Foreign- and U.S.-Controlled Corporations That Did Not Pay U.S. Income Taxes, 1989-95
GGD-99-39: Published: Mar 23, 1999. Publicly Released: Apr 14, 1999.
- Full Report:
Pursuant to a congressional request, GAO provided an update to its report on the nonpayment of U.S. income taxes by foreign-controlled corporations (FCC) and U.S.-controlled corporations (USCC), focusing on comparisons of: (1) the percentages of FCCs and USCCs that filed income tax returns showing no tax liabilities for 1989 through 1995, the latest years for which data were available; and (2) selected characteristics, including age, industrial sector, and certain cost ratios, of large corporations--those with assets of $250 million or more or gross receipts of $50 million or more.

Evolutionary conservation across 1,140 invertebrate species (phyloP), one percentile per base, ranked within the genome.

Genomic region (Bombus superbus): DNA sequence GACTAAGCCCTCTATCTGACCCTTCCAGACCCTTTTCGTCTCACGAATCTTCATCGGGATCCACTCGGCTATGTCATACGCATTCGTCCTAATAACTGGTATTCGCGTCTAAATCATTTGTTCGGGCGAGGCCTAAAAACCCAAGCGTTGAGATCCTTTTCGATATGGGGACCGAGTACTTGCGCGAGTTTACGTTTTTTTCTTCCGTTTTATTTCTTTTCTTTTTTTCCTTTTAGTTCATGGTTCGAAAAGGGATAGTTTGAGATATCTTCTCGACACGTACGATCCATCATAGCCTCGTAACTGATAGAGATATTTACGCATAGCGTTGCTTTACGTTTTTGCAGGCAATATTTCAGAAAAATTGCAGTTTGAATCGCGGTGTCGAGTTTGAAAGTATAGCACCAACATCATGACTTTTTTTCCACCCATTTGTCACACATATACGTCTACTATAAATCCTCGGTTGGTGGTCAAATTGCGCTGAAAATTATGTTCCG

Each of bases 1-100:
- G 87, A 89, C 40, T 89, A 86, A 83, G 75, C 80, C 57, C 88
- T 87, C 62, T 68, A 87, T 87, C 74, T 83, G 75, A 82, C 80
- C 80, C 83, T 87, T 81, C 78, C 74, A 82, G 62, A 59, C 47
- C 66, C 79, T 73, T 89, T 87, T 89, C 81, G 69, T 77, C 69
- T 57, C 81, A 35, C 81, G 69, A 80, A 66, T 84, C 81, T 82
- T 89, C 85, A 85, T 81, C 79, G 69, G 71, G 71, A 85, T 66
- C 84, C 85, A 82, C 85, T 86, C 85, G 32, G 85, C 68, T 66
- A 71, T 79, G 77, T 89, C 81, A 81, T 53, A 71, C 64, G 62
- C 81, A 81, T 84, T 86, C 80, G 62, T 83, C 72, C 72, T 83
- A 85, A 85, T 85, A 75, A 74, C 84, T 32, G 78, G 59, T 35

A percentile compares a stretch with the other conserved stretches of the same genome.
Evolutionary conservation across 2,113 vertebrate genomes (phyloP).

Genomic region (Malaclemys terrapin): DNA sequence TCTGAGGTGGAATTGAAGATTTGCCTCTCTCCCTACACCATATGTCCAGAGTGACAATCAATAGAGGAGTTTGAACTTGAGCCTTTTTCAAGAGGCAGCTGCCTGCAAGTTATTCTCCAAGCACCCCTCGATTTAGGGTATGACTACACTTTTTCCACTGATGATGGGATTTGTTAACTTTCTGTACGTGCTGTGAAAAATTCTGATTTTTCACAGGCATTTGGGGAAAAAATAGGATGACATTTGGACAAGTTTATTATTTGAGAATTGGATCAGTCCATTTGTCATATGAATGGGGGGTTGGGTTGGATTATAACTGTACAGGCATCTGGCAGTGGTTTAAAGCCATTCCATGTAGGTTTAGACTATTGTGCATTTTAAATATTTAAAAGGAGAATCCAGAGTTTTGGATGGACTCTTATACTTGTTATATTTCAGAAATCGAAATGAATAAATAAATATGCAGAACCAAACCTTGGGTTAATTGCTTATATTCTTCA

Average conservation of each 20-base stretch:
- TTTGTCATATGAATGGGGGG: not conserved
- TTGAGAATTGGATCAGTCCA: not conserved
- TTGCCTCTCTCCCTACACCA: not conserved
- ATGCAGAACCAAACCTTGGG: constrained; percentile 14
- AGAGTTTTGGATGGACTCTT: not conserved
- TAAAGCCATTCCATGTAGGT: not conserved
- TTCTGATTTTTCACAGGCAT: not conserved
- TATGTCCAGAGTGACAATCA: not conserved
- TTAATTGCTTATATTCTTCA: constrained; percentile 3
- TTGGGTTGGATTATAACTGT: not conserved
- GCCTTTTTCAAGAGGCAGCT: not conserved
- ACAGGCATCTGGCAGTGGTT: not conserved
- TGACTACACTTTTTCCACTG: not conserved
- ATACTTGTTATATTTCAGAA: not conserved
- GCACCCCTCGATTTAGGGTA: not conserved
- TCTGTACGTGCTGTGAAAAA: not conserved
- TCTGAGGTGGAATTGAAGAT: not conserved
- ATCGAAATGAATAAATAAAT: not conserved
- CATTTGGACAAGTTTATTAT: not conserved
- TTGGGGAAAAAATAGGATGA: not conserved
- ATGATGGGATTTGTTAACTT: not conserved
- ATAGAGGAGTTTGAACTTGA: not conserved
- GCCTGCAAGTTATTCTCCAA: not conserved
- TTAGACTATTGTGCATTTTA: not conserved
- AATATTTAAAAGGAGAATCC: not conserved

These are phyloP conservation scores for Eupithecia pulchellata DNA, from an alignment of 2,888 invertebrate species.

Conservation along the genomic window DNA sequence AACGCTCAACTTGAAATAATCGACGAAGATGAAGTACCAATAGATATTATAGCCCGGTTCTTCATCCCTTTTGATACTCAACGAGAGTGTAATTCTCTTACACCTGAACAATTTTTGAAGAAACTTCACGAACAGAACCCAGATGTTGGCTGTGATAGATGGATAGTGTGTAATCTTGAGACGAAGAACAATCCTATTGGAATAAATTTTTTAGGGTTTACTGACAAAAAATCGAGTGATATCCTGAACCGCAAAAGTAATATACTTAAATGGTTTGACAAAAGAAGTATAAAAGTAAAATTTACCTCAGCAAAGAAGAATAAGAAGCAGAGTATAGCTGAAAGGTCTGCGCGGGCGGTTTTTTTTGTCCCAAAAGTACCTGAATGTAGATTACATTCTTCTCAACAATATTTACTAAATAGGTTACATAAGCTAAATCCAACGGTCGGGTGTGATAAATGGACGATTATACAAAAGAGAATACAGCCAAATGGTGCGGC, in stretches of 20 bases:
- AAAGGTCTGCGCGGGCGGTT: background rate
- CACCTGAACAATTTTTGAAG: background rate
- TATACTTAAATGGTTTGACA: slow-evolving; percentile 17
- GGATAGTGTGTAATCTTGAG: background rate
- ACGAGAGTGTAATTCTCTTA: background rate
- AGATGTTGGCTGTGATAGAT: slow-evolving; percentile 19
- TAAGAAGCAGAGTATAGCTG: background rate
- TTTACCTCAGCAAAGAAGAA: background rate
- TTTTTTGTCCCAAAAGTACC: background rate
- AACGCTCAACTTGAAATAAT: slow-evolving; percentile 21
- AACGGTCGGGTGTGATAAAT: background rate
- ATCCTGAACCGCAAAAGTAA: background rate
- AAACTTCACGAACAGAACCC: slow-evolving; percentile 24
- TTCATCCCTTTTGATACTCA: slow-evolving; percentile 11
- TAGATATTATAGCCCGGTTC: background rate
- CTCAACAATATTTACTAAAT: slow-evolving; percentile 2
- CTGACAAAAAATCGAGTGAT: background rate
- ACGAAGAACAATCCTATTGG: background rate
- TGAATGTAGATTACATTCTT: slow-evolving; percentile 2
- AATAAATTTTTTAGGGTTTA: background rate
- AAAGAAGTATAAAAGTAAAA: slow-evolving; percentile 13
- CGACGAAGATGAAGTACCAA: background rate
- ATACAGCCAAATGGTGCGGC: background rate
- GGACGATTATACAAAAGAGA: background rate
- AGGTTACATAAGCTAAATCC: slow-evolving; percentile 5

GAO noted that: (1) in each year between 1989 and 1995, a majority of corporations, both foreign- and U.S.-controlled, paid no U.S. income tax; (2) among large corporations, the percentage of FCCs that paid no tax exceeded that for USCCs from 1989 through 1993; (3) in 1994, the difference between the two groups was not statistically significant, and in 1995, the percentage of large FCCs that paid no U.S. income tax was slightly less than that of large USCCs; (4) differences in the characteristics of large FCCs and USCCs may account for part of the differences in the amount of taxes paid by the two groups; (5) one difference was the percentage of new corporations--3 years old or less--in each group; (6) the Internal Revenue Service data GAO reviewed indicate that newer corporations were less likely than older corporations to pay taxes; (7) from 1989 to 1993, a greater percentage of large FCCs than large USCCs were new, but from 1994 to 1995, a greater percentage of large USCCs than large FCCs were new; (8) another significant difference between large FCCs and large USCCs was in their distribution across industrial sectors; (9) in 1995, in comparison to large USCCs, large FCCs were more heavily concentrated in the manufacturing and wholesale trade sectors and less concentrated in the financial services sector; (10) aggregate ratios of costs to receipts for all large corporations differed significantly across industrial sectors; (11) the difference in cost ratios across industries, combined with the fact that large FCCs and USCCs were concentrated in different industries, could account for some of the difference in the amount of taxes that large FCCs paid per dollar of receipts and that large USCCs paid; and (12) the ratio of taxable income per dollar of receipts should be inversely related to the ratio of costs per dollar of receipts.